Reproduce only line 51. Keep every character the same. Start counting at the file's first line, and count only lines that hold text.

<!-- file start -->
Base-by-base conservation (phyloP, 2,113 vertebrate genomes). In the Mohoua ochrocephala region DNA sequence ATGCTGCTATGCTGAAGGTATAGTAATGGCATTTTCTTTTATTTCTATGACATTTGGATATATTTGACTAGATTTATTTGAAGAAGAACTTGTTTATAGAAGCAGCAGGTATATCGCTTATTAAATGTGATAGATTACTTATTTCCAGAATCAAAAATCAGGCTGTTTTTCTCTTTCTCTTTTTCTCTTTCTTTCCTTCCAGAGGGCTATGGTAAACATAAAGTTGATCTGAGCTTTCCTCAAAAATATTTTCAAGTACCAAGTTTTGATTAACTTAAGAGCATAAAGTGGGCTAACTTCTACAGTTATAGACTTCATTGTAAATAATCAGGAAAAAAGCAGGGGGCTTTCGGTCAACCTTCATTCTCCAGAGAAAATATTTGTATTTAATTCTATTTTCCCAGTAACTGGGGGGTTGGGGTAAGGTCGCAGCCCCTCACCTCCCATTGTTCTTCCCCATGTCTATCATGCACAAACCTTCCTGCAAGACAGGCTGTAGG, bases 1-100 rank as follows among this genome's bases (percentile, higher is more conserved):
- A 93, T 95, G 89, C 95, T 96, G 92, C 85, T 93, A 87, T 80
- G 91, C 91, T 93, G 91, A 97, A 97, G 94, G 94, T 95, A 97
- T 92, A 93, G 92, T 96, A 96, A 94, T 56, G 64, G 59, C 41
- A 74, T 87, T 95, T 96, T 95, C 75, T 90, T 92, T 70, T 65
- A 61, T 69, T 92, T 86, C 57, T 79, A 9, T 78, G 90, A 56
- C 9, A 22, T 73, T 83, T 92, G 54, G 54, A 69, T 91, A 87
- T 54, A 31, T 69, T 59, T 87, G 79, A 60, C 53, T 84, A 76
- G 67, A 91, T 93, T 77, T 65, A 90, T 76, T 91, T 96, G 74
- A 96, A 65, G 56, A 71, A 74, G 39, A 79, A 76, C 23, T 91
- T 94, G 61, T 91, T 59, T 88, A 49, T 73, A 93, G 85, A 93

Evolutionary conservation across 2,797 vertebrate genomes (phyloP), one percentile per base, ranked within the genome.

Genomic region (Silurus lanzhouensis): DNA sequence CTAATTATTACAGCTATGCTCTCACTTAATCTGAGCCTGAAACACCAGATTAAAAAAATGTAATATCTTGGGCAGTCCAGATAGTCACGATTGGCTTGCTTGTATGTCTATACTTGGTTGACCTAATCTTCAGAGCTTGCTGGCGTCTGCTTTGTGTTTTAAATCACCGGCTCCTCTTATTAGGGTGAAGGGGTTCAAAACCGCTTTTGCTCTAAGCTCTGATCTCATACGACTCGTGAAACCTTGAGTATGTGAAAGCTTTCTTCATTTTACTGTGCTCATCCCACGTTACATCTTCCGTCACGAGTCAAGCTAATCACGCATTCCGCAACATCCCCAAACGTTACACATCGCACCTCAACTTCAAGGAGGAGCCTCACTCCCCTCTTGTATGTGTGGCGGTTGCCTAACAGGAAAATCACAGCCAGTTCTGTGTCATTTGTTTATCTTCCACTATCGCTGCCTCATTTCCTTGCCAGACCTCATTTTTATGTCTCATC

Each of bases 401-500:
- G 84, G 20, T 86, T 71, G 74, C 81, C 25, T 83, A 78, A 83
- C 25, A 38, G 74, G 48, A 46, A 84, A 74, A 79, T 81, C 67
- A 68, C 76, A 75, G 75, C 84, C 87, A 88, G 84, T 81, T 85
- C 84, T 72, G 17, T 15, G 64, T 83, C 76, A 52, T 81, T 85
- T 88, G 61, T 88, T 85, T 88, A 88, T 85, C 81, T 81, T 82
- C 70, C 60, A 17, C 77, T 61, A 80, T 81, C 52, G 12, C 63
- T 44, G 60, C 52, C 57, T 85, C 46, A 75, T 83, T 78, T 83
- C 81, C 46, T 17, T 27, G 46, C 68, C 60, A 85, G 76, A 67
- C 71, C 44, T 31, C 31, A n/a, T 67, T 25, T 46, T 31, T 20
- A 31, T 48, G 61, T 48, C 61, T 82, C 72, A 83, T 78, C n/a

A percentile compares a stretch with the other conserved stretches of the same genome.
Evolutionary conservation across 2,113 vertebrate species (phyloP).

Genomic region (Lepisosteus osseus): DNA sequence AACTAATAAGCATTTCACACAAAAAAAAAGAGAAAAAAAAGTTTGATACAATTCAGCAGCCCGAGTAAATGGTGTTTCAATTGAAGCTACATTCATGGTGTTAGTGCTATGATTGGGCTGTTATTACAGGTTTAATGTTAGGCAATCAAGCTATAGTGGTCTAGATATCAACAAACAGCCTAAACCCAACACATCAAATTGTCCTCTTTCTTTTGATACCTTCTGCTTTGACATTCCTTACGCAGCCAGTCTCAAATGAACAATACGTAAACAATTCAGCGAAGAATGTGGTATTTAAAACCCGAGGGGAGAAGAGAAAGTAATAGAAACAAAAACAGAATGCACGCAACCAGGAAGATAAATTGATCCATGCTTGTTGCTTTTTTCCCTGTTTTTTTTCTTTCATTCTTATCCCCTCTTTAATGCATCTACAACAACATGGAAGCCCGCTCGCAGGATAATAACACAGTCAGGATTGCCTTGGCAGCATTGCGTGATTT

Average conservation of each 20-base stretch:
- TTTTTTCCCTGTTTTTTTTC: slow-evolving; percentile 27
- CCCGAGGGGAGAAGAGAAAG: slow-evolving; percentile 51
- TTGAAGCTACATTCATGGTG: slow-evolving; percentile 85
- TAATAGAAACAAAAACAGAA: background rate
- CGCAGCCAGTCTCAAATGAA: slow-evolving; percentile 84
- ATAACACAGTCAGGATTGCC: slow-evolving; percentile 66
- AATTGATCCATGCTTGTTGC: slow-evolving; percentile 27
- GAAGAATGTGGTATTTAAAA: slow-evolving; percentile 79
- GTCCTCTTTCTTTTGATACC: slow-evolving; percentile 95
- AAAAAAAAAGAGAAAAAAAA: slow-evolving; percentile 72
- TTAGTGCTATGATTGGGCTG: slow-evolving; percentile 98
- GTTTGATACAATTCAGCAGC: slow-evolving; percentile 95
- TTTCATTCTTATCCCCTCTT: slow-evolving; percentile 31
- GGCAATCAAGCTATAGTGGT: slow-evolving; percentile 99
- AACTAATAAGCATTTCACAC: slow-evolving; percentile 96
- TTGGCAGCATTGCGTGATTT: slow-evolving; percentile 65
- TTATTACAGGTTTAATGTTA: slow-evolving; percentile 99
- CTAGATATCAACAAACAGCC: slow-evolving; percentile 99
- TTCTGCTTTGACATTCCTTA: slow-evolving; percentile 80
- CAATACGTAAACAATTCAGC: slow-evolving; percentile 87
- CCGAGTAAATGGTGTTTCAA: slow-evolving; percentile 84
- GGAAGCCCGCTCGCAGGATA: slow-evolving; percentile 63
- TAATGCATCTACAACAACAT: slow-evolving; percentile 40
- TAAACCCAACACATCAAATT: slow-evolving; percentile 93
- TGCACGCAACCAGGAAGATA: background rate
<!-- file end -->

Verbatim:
- TAATGCATCTACAACAACAT: slow-evolving; percentile 40